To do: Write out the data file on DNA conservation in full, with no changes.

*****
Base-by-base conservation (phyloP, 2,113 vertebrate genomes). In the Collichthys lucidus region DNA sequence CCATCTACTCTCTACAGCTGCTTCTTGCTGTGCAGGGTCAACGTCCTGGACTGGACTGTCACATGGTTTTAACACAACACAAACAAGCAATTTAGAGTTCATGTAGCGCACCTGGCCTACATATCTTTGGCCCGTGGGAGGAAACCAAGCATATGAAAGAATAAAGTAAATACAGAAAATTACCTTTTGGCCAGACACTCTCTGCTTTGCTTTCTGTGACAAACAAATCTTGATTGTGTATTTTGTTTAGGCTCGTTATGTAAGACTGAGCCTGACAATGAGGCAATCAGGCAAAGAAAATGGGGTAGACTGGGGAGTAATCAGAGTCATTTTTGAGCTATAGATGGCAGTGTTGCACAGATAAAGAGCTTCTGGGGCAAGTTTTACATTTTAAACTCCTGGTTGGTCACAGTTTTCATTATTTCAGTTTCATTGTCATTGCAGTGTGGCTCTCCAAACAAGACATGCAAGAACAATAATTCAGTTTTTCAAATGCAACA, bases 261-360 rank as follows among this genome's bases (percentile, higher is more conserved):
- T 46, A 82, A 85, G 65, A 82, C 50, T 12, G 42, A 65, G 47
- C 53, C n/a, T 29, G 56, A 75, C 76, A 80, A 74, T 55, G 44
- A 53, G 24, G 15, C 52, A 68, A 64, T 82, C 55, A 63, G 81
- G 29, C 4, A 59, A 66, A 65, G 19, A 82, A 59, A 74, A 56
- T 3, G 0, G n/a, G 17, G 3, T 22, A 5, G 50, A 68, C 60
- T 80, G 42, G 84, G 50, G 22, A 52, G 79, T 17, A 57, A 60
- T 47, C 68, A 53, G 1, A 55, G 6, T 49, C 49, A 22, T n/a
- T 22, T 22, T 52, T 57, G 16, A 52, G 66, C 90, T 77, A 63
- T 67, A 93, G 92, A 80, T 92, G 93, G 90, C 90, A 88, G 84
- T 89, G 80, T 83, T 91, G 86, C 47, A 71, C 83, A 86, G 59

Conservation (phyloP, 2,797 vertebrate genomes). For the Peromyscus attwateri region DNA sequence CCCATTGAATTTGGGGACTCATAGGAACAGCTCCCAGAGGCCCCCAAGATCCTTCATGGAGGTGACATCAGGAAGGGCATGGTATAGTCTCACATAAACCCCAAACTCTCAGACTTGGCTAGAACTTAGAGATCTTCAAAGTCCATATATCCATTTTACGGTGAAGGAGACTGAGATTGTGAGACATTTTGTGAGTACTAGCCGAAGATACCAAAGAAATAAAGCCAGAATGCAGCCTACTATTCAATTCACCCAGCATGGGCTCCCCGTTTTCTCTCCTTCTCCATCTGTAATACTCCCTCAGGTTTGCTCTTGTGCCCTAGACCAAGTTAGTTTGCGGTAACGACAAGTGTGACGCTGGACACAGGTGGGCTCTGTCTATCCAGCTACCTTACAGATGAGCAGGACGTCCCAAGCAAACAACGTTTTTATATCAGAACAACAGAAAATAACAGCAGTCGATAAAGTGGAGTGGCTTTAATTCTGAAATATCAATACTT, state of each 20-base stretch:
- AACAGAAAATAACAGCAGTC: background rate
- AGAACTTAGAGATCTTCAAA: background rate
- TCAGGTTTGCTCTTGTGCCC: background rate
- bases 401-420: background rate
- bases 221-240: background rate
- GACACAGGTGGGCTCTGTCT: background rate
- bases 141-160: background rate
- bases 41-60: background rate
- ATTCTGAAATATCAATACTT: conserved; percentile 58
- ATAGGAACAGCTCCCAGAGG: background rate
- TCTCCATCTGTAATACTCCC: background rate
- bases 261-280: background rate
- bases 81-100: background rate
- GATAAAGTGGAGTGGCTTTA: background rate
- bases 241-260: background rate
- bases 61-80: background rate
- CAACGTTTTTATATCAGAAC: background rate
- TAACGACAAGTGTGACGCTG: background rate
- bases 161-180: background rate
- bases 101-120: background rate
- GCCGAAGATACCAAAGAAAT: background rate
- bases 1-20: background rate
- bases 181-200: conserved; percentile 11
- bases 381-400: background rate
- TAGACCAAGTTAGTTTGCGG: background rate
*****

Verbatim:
Base-by-base conservation (phyloP, 2,113 vertebrate genomes). In the Collichthys lucidus region DNA sequence CCATCTACTCTCTACAGCTGCTTCTTGCTGTGCAGGGTCAACGTCCTGGACTGGACTGTCACATGGTTTTAACACAACACAAACAAGCAATTTAGAGTTCATGTAGCGCACCTGGCCTACATATCTTTGGCCCGTGGGAGGAAACCAAGCATATGAAAGAATAAAGTAAATACAGAAAATTACCTTTTGGCCAGACACTCTCTGCTTTGCTTTCTGTGACAAACAAATCTTGATTGTGTATTTTGTTTAGGCTCGTTATGTAAGACTGAGCCTGACAATGAGGCAATCAGGCAAAGAAAATGGGGTAGACTGGGGAGTAATCAGAGTCATTTTTGAGCTATAGATGGCAGTGTTGCACAGATAAAGAGCTTCTGGGGCAAGTTTTACATTTTAAACTCCTGGTTGGTCACAGTTTTCATTATTTCAGTTTCATTGTCATTGCAGTGTGGCTCTCCAAACAAGACATGCAAGAACAATAATTCAGTTTTTCAAATGCAACA, bases 261-360 rank as follows among this genome's bases (percentile, higher is more conserved):
- T 46, A 82, A 85, G 65, A 82, C 50, T 12, G 42, A 65, G 47
- C 53, C n/a, T 29, G 56, A 75, C 76, A 80, A 74, T 55, G 44
- A 53, G 24, G 15, C 52, A 68, A 64, T 82, C 55, A 63, G 81
- G 29, C 4, A 59, A 66, A 65, G 19, A 82, A 59, A 74, A 56
- T 3, G 0, G n/a, G 17, G 3, T 22, A 5, G 50, A 68, C 60
- T 80, G 42, G 84, G 50, G 22, A 52, G 79, T 17, A 57, A 60
- T 47, C 68, A 53, G 1, A 55, G 6, T 49, C 49, A 22, T n/a
- T 22, T 22, T 52, T 57, G 16, A 52, G 66, C 90, T 77, A 63
- T 67, A 93, G 92, A 80, T 92, G 93, G 90, C 90, A 88, G 84
- T 89, G 80, T 83, T 91, G 86, C 47, A 71, C 83, A 86, G 59

Conservation (phyloP, 2,797 vertebrate genomes). For the Peromyscus attwateri region DNA sequence CCCATTGAATTTGGGGACTCATAGGAACAGCTCCCAGAGGCCCCCAAGATCCTTCATGGAGGTGACATCAGGAAGGGCATGGTATAGTCTCACATAAACCCCAAACTCTCAGACTTGGCTAGAACTTAGAGATCTTCAAAGTCCATATATCCATTTTACGGTGAAGGAGACTGAGATTGTGAGACATTTTGTGAGTACTAGCCGAAGATACCAAAGAAATAAAGCCAGAATGCAGCCTACTATTCAATTCACCCAGCATGGGCTCCCCGTTTTCTCTCCTTCTCCATCTGTAATACTCCCTCAGGTTTGCTCTTGTGCCCTAGACCAAGTTAGTTTGCGGTAACGACAAGTGTGACGCTGGACACAGGTGGGCTCTGTCTATCCAGCTACCTTACAGATGAGCAGGACGTCCCAAGCAAACAACGTTTTTATATCAGAACAACAGAAAATAACAGCAGTCGATAAAGTGGAGTGGCTTTAATTCTGAAATATCAATACTT, state of each 20-base stretch:
- AACAGAAAATAACAGCAGTC: background rate
- AGAACTTAGAGATCTTCAAA: background rate
- TCAGGTTTGCTCTTGTGCCC: background rate
- bases 401-420: background rate
- bases 221-240: background rate
- GACACAGGTGGGCTCTGTCT: background rate
- bases 141-160: background rate
- bases 41-60: background rate
- ATTCTGAAATATCAATACTT: conserved; percentile 58
- ATAGGAACAGCTCCCAGAGG: background rate
- TCTCCATCTGTAATACTCCC: background rate
- bases 261-280: background rate
- bases 81-100: background rate
- GATAAAGTGGAGTGGCTTTA: background rate
- bases 241-260: background rate
- bases 61-80: background rate
- CAACGTTTTTATATCAGAAC: background rate
- TAACGACAAGTGTGACGCTG: background rate
- bases 161-180: background rate
- bases 101-120: background rate
- GCCGAAGATACCAAAGAAAT: background rate
- bases 1-20: background rate
- bases 181-200: conserved; percentile 11
- bases 381-400: background rate
- TAGACCAAGTTAGTTTGCGG: background rate